Go for it. The snow will soften in the sun as the day progresses, making the descent considerably safer

    • C. 

      Glissade back down

    • D. 

      Retreat via the least snowy, least technical route you can find

  • 8. 
    A cottonmouth just sank its fangs into your girlfriend’s ankle. After calming her, you should immediately: A cottonmouth just sank its fangs into your girlfriend’s ankle. After calming her, you should immediately - See more at: http://www.backpacker.com/skills/beginner/winter-camping/quiz-would-you-survive/2/#sthash.vTDD9oDi.dpuf
    • A. 

      Tie a tourniquet just below her knee to keep the poison from reaching the heart

    • B. 

      Make a deep X cut at the site of the bite and start sucking

    • C. 

      Have her do jumping jacks to work the venom out of her system

    • D. 

      Keep her lying down and calm, and send for help

    • E. 

      Attach a suction-cup venom extractor and pump away

  • 9. 
    You’re at the trailhead, and the box for self-registration is empty. You haven’t told anyone where you’re going or how long you’ll be gone. Walk on?
    • A. 

      Sure. John Muir never had anyone tracking him

    • B. 

      Yep, but leave a note on your dashboard with your trip plan and expected return, and pack your cell phone

    • C. 

      Not so fast. Visit or call the nearest ranger station first to report your expected route and return date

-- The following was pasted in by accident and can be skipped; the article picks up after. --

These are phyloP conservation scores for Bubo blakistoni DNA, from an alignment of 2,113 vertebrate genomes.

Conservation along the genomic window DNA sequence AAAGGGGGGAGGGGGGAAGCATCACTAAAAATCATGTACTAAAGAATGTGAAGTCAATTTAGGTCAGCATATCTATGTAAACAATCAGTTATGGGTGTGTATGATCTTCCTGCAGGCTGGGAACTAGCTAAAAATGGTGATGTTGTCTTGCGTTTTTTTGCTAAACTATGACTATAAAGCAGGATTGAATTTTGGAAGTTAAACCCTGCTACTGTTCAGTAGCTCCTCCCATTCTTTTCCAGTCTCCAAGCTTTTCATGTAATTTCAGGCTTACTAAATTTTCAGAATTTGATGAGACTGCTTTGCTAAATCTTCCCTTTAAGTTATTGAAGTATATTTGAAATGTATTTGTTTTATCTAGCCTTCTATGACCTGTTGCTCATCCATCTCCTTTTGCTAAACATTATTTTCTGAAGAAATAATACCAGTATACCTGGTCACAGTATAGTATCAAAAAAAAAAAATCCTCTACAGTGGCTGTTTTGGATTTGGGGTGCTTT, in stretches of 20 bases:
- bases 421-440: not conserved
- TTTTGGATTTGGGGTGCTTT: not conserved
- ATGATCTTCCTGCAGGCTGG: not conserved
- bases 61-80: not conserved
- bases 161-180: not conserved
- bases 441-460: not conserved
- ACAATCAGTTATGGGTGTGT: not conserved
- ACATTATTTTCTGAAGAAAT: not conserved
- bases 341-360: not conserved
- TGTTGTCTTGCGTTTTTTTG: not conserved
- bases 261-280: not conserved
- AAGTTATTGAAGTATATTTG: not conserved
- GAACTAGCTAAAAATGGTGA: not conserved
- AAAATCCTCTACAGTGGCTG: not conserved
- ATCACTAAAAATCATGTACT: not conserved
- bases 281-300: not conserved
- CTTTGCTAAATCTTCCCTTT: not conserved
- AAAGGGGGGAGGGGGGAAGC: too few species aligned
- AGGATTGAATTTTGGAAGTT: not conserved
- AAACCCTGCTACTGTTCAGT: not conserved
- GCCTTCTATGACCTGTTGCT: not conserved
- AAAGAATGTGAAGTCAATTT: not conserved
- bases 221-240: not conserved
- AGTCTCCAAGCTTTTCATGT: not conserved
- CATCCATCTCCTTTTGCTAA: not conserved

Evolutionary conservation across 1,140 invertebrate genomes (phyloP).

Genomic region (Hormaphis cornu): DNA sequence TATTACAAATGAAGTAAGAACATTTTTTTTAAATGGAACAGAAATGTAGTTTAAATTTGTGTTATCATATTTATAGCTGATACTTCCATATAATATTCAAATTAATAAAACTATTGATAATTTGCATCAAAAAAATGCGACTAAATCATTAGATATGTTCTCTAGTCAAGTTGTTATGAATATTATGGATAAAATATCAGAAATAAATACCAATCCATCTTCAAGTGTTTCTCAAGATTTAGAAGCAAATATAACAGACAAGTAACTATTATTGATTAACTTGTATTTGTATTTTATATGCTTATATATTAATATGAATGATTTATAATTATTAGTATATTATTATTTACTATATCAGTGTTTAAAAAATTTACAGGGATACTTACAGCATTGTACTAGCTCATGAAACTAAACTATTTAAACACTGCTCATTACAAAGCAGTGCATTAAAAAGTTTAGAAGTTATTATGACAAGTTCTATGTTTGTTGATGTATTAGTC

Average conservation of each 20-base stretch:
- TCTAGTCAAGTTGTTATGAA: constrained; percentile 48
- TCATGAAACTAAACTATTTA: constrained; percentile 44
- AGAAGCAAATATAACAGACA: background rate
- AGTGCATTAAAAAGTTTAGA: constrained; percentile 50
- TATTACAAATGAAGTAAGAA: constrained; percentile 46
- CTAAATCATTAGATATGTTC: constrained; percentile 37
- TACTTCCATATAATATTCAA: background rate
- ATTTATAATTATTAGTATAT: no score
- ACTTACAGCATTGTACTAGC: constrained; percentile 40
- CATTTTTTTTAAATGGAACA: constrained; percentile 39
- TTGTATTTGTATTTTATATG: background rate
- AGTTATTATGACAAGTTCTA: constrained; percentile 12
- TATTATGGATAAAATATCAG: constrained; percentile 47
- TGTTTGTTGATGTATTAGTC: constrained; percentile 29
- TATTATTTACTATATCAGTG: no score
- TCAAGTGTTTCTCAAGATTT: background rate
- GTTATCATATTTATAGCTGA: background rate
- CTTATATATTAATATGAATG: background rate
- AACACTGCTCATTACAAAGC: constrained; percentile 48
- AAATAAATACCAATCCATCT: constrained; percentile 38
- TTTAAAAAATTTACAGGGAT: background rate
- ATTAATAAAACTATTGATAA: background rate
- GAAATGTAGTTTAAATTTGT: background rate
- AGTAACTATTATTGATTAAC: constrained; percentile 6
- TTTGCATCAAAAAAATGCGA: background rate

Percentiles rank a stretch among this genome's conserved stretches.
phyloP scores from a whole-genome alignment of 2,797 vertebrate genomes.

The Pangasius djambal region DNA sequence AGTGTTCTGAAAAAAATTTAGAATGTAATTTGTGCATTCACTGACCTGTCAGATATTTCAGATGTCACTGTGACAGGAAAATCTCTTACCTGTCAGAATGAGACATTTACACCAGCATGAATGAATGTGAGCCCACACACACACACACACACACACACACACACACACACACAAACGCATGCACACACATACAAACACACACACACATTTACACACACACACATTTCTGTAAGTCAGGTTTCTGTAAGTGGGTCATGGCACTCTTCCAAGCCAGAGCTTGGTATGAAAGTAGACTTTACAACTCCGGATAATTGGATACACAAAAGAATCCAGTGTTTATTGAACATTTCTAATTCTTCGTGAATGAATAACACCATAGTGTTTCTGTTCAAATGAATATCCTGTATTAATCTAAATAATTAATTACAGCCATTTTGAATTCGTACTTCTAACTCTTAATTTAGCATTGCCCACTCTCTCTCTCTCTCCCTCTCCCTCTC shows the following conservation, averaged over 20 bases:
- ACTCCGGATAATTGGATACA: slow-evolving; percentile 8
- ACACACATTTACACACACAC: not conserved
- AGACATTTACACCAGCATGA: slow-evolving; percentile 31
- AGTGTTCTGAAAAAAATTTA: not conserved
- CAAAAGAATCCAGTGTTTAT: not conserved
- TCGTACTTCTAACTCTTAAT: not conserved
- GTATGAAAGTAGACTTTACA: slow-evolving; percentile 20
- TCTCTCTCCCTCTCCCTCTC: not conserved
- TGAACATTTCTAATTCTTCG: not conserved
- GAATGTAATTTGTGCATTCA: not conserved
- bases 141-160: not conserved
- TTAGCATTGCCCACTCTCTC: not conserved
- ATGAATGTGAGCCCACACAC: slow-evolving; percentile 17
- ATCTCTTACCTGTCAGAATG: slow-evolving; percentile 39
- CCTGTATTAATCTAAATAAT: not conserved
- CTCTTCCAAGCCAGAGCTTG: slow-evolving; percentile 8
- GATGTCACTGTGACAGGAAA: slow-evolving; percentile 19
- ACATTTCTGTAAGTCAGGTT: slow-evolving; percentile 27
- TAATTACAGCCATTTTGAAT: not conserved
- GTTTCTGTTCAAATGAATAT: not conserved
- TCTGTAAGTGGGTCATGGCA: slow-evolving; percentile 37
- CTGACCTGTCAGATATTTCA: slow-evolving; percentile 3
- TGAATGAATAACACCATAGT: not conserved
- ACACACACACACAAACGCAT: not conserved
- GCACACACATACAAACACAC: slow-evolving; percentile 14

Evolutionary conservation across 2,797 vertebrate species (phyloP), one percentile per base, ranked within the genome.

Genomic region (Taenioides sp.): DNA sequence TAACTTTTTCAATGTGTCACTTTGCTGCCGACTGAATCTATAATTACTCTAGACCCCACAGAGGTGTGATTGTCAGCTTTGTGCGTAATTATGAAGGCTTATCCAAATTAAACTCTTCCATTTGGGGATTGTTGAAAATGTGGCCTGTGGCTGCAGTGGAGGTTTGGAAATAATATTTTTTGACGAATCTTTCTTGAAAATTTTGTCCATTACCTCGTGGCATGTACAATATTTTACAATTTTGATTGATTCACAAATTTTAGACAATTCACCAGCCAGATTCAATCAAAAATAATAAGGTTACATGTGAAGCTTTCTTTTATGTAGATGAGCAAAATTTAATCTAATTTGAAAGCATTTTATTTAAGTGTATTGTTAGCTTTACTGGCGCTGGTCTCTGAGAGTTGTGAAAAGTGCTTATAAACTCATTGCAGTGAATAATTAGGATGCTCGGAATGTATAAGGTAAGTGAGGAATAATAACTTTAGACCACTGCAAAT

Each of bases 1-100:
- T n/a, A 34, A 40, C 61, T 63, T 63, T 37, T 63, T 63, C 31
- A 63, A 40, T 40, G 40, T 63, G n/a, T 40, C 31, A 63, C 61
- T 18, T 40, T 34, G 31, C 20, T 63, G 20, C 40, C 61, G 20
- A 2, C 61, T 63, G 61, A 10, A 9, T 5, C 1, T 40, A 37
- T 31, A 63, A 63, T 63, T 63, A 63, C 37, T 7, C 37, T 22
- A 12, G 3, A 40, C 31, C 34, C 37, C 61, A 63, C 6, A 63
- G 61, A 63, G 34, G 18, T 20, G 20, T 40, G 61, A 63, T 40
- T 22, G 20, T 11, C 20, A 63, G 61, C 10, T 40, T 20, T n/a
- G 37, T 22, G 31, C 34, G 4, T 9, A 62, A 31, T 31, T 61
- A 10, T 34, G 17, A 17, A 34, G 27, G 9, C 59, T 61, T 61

• D. 

      Yes, with caution. As a veteran hiker, you can count on years of backcountry experience. If you don’t get careless, you’ll be fine

  • 10. 
    You just hiked to 11,000 feet. After pitching camp, you developed a pounding headache. What’s the cure for this classic case of altitude sickness?
    • A. 

      Guzzle a liter of water

    • B. 

      Do some light exercise around camp to get your respiration and heart rate up

    • C. 

      Break camp and descend to a lower elevation before sleeping

    • D. 

      Take 200 mg of ibuprofen

    • E. 

      A and B

    • F. 

      A, B, and C

  • 11. 
    Assume spinal injury and immobilize an injured patient whenever he or she:
    • A. 

      Has taken a long tumble

    • B. 

      Feels numbness in extremities

    • C. 

      Feels back or torso pain

    • D. 

      Has been knocked out from a serious blow to the head

    • E. 

      All of the above

  • 12. 
    You suddenly realize you’re lost in deep forest. What’s the way out of this fix?
    • A. 

      Follow the closest creek downstream until it meets a river, because rivers always lead to civilization

    • B. 

      Find shelter, stay warm and dry, and wait for rescue

    • C. 

      Note your location and surrounding landmarks carefully, then retrace your steps to the last point where you knew you were on route

    • D. 

      Call 911 for directions on your cell phone

  • 13. 
    The most common avalanche snow condition is
    • A. 

      Hard-packed snow

    • B. 

      Wet slush

    • C. 

      Old wind crust

    • D. 

      Fresh, wind-drifted snow

  • 14. 
    While crossing a class III pass, you encounter a cliff that requires sketchier rock-climbing moves than you expected. Still, you’ve been doing this stuff for a decade. What now?
    • A. 

      Look for a route that avoids the hazard, or turn back

    • B. 

      Buck up and climb on, Dean. Two minutes, and you’ll be in the clear

    • C. 

      Make a cell call to your spouse and tell her what you’re going to try

    • D. 

      Rig a safety line with tent cord or your bear-bagging rope

  • 15.